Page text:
I was stoked to see the sun come up with a couple hours of sleep under my belt.

The same border patrol agent came by as we were cooking breakfast.

“Did you guys have a good night?”

“Sure did,” we replied. I wasn’t about to admit to him that his stories of ‘bad people’ scared me.

“Well, aside from the annoying border agent who came and harassed you in the middle of the night.” He laughed at his own funny.

“Something like that.”


After finished our oats infused with hot chocolate taken from the continental breakfast the morning before, I brought out dessert. That waffle that I burned? It was really more just toasted, which made it perfectly packable. With a little bit of toasting over an open flame and chocolate hazelnut butter…divine. I may have stayed in a hotel during bikepacking, but I definitely haven’t lost my dirtbag skills.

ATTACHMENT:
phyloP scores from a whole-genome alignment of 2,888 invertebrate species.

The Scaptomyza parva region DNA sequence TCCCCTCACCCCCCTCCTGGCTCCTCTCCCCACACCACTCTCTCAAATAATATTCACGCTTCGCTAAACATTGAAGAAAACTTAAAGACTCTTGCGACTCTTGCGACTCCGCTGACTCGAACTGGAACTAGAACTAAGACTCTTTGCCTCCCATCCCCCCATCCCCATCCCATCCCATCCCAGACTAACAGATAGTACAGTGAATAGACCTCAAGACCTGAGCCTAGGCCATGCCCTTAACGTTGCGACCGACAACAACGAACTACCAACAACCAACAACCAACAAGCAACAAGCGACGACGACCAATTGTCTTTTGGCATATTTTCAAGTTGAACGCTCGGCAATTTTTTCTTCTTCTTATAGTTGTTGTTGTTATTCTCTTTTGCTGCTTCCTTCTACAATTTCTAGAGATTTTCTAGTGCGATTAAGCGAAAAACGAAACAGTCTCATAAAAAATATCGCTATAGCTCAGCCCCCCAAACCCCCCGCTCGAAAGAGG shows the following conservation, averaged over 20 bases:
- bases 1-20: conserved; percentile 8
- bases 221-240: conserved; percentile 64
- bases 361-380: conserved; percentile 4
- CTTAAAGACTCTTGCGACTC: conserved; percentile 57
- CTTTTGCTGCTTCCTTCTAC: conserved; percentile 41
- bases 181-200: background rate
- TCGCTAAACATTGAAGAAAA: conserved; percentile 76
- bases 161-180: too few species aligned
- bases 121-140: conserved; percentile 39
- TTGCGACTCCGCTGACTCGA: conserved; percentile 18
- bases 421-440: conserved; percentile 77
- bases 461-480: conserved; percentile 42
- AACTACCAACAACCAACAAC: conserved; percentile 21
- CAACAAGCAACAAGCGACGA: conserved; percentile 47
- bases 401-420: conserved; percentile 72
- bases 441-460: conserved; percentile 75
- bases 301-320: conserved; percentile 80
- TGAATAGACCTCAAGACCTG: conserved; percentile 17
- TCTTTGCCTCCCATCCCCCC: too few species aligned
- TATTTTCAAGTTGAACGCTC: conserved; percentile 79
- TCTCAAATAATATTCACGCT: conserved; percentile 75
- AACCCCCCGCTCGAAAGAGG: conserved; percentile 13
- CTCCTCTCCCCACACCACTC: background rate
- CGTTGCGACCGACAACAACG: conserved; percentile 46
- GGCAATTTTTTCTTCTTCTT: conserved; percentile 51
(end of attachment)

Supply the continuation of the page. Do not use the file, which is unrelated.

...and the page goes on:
Back by the BP station, across the mountains that we’d traversed in the dark two nights prior, across another playa, and up to Growler Pass where we aimed to have lunch. We spotted a shady spot at Bates Well, and opting for a little liberal education with lunch, descended down to the old ranch house. The ranch was run by the Bates family even as Organ Pipe National Monument was established and was grandfathered in. The NPS wasn’t stoked to have cattle on their land, Bates wasn’t excited about giving up ranching. He ran the ranch, much to the chagrin of the park service, until his death.


We pulled out our final treats. If you’re going to haul nearly 300 oz of liquid, at least some of it should be kept cold and bubbly until the final stretch home.

The final 17 miles to pavement were fairly uneventful. We suffered through the washboards before emerging from the park onto BLM maintained roads. And then we cruised.